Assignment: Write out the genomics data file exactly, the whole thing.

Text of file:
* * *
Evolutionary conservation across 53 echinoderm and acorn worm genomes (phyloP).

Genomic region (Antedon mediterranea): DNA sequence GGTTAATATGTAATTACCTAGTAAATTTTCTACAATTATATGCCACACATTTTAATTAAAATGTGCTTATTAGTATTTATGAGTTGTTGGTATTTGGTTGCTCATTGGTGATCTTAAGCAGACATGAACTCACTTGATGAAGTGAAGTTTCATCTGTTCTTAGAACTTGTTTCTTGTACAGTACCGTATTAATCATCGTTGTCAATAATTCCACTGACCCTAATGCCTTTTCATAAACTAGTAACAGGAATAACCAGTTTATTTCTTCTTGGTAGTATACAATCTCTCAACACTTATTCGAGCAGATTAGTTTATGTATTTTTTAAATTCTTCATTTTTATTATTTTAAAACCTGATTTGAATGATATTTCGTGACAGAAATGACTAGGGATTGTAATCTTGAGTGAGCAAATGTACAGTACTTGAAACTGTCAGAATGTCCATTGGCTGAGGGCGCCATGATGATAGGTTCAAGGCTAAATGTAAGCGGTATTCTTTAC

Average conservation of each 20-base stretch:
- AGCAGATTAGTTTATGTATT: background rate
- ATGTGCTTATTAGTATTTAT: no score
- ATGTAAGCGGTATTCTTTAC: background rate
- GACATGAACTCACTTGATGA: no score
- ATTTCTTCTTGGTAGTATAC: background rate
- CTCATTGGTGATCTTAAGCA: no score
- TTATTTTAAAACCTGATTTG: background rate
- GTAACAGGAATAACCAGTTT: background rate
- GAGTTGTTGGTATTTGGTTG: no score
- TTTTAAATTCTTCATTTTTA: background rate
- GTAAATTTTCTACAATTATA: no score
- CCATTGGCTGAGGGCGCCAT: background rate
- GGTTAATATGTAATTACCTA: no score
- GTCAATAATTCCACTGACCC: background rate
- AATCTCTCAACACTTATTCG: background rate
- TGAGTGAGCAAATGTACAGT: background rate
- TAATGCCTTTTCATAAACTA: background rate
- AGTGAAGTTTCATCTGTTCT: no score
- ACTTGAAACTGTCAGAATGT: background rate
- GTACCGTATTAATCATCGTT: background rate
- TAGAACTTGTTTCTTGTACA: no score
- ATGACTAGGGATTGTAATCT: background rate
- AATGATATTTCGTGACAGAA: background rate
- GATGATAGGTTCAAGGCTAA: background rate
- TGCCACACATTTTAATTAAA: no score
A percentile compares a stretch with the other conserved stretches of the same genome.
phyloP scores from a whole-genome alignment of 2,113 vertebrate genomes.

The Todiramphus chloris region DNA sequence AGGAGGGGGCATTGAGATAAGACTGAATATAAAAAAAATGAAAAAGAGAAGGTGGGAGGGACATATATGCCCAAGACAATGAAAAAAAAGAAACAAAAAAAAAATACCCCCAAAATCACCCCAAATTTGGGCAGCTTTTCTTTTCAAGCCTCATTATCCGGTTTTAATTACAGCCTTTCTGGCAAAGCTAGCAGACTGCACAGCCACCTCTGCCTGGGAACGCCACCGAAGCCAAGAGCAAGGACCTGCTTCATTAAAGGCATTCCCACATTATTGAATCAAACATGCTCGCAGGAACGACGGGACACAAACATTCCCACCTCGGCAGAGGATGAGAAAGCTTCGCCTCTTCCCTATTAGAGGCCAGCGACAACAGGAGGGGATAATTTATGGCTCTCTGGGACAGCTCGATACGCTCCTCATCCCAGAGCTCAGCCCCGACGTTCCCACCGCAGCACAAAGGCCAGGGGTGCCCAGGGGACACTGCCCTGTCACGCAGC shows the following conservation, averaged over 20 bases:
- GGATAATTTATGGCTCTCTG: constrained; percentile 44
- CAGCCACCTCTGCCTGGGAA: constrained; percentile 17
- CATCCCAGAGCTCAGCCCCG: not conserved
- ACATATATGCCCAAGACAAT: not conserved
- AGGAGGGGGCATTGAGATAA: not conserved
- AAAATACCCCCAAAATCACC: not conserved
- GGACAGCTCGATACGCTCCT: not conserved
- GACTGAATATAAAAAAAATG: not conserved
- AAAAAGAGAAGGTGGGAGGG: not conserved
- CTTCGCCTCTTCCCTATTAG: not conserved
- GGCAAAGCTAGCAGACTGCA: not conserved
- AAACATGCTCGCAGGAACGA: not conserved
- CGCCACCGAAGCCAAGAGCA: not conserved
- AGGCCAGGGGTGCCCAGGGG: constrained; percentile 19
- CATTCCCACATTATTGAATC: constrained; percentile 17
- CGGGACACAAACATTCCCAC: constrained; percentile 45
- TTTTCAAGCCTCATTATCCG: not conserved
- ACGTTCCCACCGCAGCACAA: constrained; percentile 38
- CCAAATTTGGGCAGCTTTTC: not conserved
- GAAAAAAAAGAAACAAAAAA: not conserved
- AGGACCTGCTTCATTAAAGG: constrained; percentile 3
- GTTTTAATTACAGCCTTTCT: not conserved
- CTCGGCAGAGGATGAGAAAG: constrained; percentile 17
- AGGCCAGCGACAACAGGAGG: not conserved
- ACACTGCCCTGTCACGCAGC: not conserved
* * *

Evolutionary conservation across 53 echinoderm and acorn worm genomes (phyloP).

Genomic region (Antedon mediterranea): DNA sequence GGTTAATATGTAATTACCTAGTAAATTTTCTACAATTATATGCCACACATTTTAATTAAAATGTGCTTATTAGTATTTATGAGTTGTTGGTATTTGGTTGCTCATTGGTGATCTTAAGCAGACATGAACTCACTTGATGAAGTGAAGTTTCATCTGTTCTTAGAACTTGTTTCTTGTACAGTACCGTATTAATCATCGTTGTCAATAATTCCACTGACCCTAATGCCTTTTCATAAACTAGTAACAGGAATAACCAGTTTATTTCTTCTTGGTAGTATACAATCTCTCAACACTTATTCGAGCAGATTAGTTTATGTATTTTTTAAATTCTTCATTTTTATTATTTTAAAACCTGATTTGAATGATATTTCGTGACAGAAATGACTAGGGATTGTAATCTTGAGTGAGCAAATGTACAGTACTTGAAACTGTCAGAATGTCCATTGGCTGAGGGCGCCATGATGATAGGTTCAAGGCTAAATGTAAGCGGTATTCTTTAC

Average conservation of each 20-base stretch:
- AGCAGATTAGTTTATGTATT: background rate
- ATGTGCTTATTAGTATTTAT: no score
- ATGTAAGCGGTATTCTTTAC: background rate
- GACATGAACTCACTTGATGA: no score
- ATTTCTTCTTGGTAGTATAC: background rate
- CTCATTGGTGATCTTAAGCA: no score
- TTATTTTAAAACCTGATTTG: background rate
- GTAACAGGAATAACCAGTTT: background rate
- GAGTTGTTGGTATTTGGTTG: no score
- TTTTAAATTCTTCATTTTTA: background rate
- GTAAATTTTCTACAATTATA: no score
- CCATTGGCTGAGGGCGCCAT: background rate
- GGTTAATATGTAATTACCTA: no score
- GTCAATAATTCCACTGACCC: background rate
- AATCTCTCAACACTTATTCG: background rate
- TGAGTGAGCAAATGTACAGT: background rate
- TAATGCCTTTTCATAAACTA: background rate
- AGTGAAGTTTCATCTGTTCT: no score
- ACTTGAAACTGTCAGAATGT: background rate
- GTACCGTATTAATCATCGTT: background rate
- TAGAACTTGTTTCTTGTACA: no score
- ATGACTAGGGATTGTAATCT: background rate
- AATGATATTTCGTGACAGAA: background rate
- GATGATAGGTTCAAGGCTAA: background rate
- TGCCACACATTTTAATTAAA: no score
A percentile compares a stretch with the other conserved stretches of the same genome.
phyloP scores from a whole-genome alignment of 2,113 vertebrate genomes.

The Todiramphus chloris region DNA sequence AGGAGGGGGCATTGAGATAAGACTGAATATAAAAAAAATGAAAAAGAGAAGGTGGGAGGGACATATATGCCCAAGACAATGAAAAAAAAGAAACAAAAAAAAAATACCCCCAAAATCACCCCAAATTTGGGCAGCTTTTCTTTTCAAGCCTCATTATCCGGTTTTAATTACAGCCTTTCTGGCAAAGCTAGCAGACTGCACAGCCACCTCTGCCTGGGAACGCCACCGAAGCCAAGAGCAAGGACCTGCTTCATTAAAGGCATTCCCACATTATTGAATCAAACATGCTCGCAGGAACGACGGGACACAAACATTCCCACCTCGGCAGAGGATGAGAAAGCTTCGCCTCTTCCCTATTAGAGGCCAGCGACAACAGGAGGGGATAATTTATGGCTCTCTGGGACAGCTCGATACGCTCCTCATCCCAGAGCTCAGCCCCGACGTTCCCACCGCAGCACAAAGGCCAGGGGTGCCCAGGGGACACTGCCCTGTCACGCAGC shows the following conservation, averaged over 20 bases:
- GGATAATTTATGGCTCTCTG: constrained; percentile 44
- CAGCCACCTCTGCCTGGGAA: constrained; percentile 17
- CATCCCAGAGCTCAGCCCCG: not conserved
- ACATATATGCCCAAGACAAT: not conserved
- AGGAGGGGGCATTGAGATAA: not conserved
- AAAATACCCCCAAAATCACC: not conserved
- GGACAGCTCGATACGCTCCT: not conserved
- GACTGAATATAAAAAAAATG: not conserved
- AAAAAGAGAAGGTGGGAGGG: not conserved
- CTTCGCCTCTTCCCTATTAG: not conserved
- GGCAAAGCTAGCAGACTGCA: not conserved
- AAACATGCTCGCAGGAACGA: not conserved
- CGCCACCGAAGCCAAGAGCA: not conserved
- AGGCCAGGGGTGCCCAGGGG: constrained; percentile 19
- CATTCCCACATTATTGAATC: constrained; percentile 17
- CGGGACACAAACATTCCCAC: constrained; percentile 45
- TTTTCAAGCCTCATTATCCG: not conserved
- ACGTTCCCACCGCAGCACAA: constrained; percentile 38
- CCAAATTTGGGCAGCTTTTC: not conserved
- GAAAAAAAAGAAACAAAAAA: not conserved
- AGGACCTGCTTCATTAAAGG: constrained; percentile 3
- GTTTTAATTACAGCCTTTCT: not conserved
- CTCGGCAGAGGATGAGAAAG: constrained; percentile 17
- AGGCCAGCGACAACAGGAGG: not conserved
- ACACTGCCCTGTCACGCAGC: not conserved